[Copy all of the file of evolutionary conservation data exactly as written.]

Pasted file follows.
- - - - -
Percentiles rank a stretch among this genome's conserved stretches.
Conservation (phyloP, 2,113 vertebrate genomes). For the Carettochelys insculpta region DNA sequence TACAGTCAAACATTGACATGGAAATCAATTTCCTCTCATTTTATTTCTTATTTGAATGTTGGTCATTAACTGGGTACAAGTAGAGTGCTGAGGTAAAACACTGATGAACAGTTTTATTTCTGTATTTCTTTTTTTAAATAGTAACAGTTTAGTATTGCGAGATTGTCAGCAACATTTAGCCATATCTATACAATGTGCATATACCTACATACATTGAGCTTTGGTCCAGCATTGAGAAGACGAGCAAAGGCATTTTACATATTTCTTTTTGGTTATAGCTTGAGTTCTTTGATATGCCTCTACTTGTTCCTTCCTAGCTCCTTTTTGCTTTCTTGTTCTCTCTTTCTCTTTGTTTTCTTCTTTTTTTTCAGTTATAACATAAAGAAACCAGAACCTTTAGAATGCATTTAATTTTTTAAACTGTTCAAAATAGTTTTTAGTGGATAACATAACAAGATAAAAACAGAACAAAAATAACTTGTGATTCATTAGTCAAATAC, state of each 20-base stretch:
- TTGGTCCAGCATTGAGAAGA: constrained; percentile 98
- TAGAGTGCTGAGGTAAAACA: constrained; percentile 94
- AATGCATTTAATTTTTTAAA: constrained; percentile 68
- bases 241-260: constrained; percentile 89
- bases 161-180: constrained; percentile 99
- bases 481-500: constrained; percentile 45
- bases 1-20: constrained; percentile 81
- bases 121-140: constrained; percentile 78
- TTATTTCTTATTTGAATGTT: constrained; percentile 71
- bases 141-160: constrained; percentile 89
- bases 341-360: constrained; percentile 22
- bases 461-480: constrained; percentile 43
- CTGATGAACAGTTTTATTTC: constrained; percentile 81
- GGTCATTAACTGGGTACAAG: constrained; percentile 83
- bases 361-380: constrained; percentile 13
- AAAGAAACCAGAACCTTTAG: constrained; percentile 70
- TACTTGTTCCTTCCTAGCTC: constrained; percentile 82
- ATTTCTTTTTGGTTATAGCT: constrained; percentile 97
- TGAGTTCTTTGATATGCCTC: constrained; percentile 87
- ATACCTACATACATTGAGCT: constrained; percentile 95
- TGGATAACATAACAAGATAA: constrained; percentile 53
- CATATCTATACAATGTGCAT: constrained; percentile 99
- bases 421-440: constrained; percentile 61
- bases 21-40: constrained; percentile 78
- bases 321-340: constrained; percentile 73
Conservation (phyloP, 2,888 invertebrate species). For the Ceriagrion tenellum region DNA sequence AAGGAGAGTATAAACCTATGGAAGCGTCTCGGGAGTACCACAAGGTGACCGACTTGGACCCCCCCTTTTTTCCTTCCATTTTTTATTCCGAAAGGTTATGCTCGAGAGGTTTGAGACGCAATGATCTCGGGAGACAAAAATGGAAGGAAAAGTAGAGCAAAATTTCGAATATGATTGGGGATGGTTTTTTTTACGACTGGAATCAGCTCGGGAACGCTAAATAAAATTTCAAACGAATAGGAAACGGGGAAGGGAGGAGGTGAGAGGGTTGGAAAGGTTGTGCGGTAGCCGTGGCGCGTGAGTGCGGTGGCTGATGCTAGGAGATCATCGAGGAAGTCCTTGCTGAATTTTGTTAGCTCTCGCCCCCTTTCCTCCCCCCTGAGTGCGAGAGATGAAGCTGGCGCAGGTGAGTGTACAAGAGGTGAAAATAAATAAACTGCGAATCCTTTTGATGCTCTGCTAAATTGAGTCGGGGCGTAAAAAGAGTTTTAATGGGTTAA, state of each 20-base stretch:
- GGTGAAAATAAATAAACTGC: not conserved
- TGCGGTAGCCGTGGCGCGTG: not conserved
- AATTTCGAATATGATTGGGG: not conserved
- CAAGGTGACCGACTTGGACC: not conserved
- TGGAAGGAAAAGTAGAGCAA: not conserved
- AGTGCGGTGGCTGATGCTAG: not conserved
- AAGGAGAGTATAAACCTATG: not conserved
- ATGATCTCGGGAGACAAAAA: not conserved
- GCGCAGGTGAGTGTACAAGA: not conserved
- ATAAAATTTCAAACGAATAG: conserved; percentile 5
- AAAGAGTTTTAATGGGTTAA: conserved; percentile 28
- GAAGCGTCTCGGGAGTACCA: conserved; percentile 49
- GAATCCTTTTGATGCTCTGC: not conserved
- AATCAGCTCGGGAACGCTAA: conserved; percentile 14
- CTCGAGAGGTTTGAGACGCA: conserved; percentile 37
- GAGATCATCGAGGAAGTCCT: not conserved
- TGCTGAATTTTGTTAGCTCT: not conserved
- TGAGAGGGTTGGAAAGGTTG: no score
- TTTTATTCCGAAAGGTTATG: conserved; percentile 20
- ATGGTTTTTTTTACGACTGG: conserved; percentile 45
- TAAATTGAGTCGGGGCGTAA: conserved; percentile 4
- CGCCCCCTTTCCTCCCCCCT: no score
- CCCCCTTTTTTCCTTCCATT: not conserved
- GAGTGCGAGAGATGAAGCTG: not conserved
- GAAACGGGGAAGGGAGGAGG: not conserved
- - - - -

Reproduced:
Percentiles rank a stretch among this genome's conserved stretches.
Conservation (phyloP, 2,113 vertebrate genomes). For the Carettochelys insculpta region DNA sequence TACAGTCAAACATTGACATGGAAATCAATTTCCTCTCATTTTATTTCTTATTTGAATGTTGGTCATTAACTGGGTACAAGTAGAGTGCTGAGGTAAAACACTGATGAACAGTTTTATTTCTGTATTTCTTTTTTTAAATAGTAACAGTTTAGTATTGCGAGATTGTCAGCAACATTTAGCCATATCTATACAATGTGCATATACCTACATACATTGAGCTTTGGTCCAGCATTGAGAAGACGAGCAAAGGCATTTTACATATTTCTTTTTGGTTATAGCTTGAGTTCTTTGATATGCCTCTACTTGTTCCTTCCTAGCTCCTTTTTGCTTTCTTGTTCTCTCTTTCTCTTTGTTTTCTTCTTTTTTTTCAGTTATAACATAAAGAAACCAGAACCTTTAGAATGCATTTAATTTTTTAAACTGTTCAAAATAGTTTTTAGTGGATAACATAACAAGATAAAAACAGAACAAAAATAACTTGTGATTCATTAGTCAAATAC, state of each 20-base stretch:
- TTGGTCCAGCATTGAGAAGA: constrained; percentile 98
- TAGAGTGCTGAGGTAAAACA: constrained; percentile 94
- AATGCATTTAATTTTTTAAA: constrained; percentile 68
- bases 241-260: constrained; percentile 89
- bases 161-180: constrained; percentile 99
- bases 481-500: constrained; percentile 45
- bases 1-20: constrained; percentile 81
- bases 121-140: constrained; percentile 78
- TTATTTCTTATTTGAATGTT: constrained; percentile 71
- bases 141-160: constrained; percentile 89
- bases 341-360: constrained; percentile 22
- bases 461-480: constrained; percentile 43
- CTGATGAACAGTTTTATTTC: constrained; percentile 81
- GGTCATTAACTGGGTACAAG: constrained; percentile 83
- bases 361-380: constrained; percentile 13
- AAAGAAACCAGAACCTTTAG: constrained; percentile 70
- TACTTGTTCCTTCCTAGCTC: constrained; percentile 82
- ATTTCTTTTTGGTTATAGCT: constrained; percentile 97
- TGAGTTCTTTGATATGCCTC: constrained; percentile 87
- ATACCTACATACATTGAGCT: constrained; percentile 95
- TGGATAACATAACAAGATAA: constrained; percentile 53
- CATATCTATACAATGTGCAT: constrained; percentile 99
- bases 421-440: constrained; percentile 61
- bases 21-40: constrained; percentile 78
- bases 321-340: constrained; percentile 73
Conservation (phyloP, 2,888 invertebrate species). For the Ceriagrion tenellum region DNA sequence AAGGAGAGTATAAACCTATGGAAGCGTCTCGGGAGTACCACAAGGTGACCGACTTGGACCCCCCCTTTTTTCCTTCCATTTTTTATTCCGAAAGGTTATGCTCGAGAGGTTTGAGACGCAATGATCTCGGGAGACAAAAATGGAAGGAAAAGTAGAGCAAAATTTCGAATATGATTGGGGATGGTTTTTTTTACGACTGGAATCAGCTCGGGAACGCTAAATAAAATTTCAAACGAATAGGAAACGGGGAAGGGAGGAGGTGAGAGGGTTGGAAAGGTTGTGCGGTAGCCGTGGCGCGTGAGTGCGGTGGCTGATGCTAGGAGATCATCGAGGAAGTCCTTGCTGAATTTTGTTAGCTCTCGCCCCCTTTCCTCCCCCCTGAGTGCGAGAGATGAAGCTGGCGCAGGTGAGTGTACAAGAGGTGAAAATAAATAAACTGCGAATCCTTTTGATGCTCTGCTAAATTGAGTCGGGGCGTAAAAAGAGTTTTAATGGGTTAA, state of each 20-base stretch:
- GGTGAAAATAAATAAACTGC: not conserved
- TGCGGTAGCCGTGGCGCGTG: not conserved
- AATTTCGAATATGATTGGGG: not conserved
- CAAGGTGACCGACTTGGACC: not conserved
- TGGAAGGAAAAGTAGAGCAA: not conserved
- AGTGCGGTGGCTGATGCTAG: not conserved
- AAGGAGAGTATAAACCTATG: not conserved
- ATGATCTCGGGAGACAAAAA: not conserved
- GCGCAGGTGAGTGTACAAGA: not conserved
- ATAAAATTTCAAACGAATAG: conserved; percentile 5
- AAAGAGTTTTAATGGGTTAA: conserved; percentile 28
- GAAGCGTCTCGGGAGTACCA: conserved; percentile 49
- GAATCCTTTTGATGCTCTGC: not conserved
- AATCAGCTCGGGAACGCTAA: conserved; percentile 14
- CTCGAGAGGTTTGAGACGCA: conserved; percentile 37
- GAGATCATCGAGGAAGTCCT: not conserved
- TGCTGAATTTTGTTAGCTCT: not conserved
- TGAGAGGGTTGGAAAGGTTG: no score
- TTTTATTCCGAAAGGTTATG: conserved; percentile 20
- ATGGTTTTTTTTACGACTGG: conserved; percentile 45
- TAAATTGAGTCGGGGCGTAA: conserved; percentile 4
- CGCCCCCTTTCCTCCCCCCT: no score
- CCCCCTTTTTTCCTTCCATT: not conserved
- GAGTGCGAGAGATGAAGCTG: not conserved
- GAAACGGGGAAGGGAGGAGG: not conserved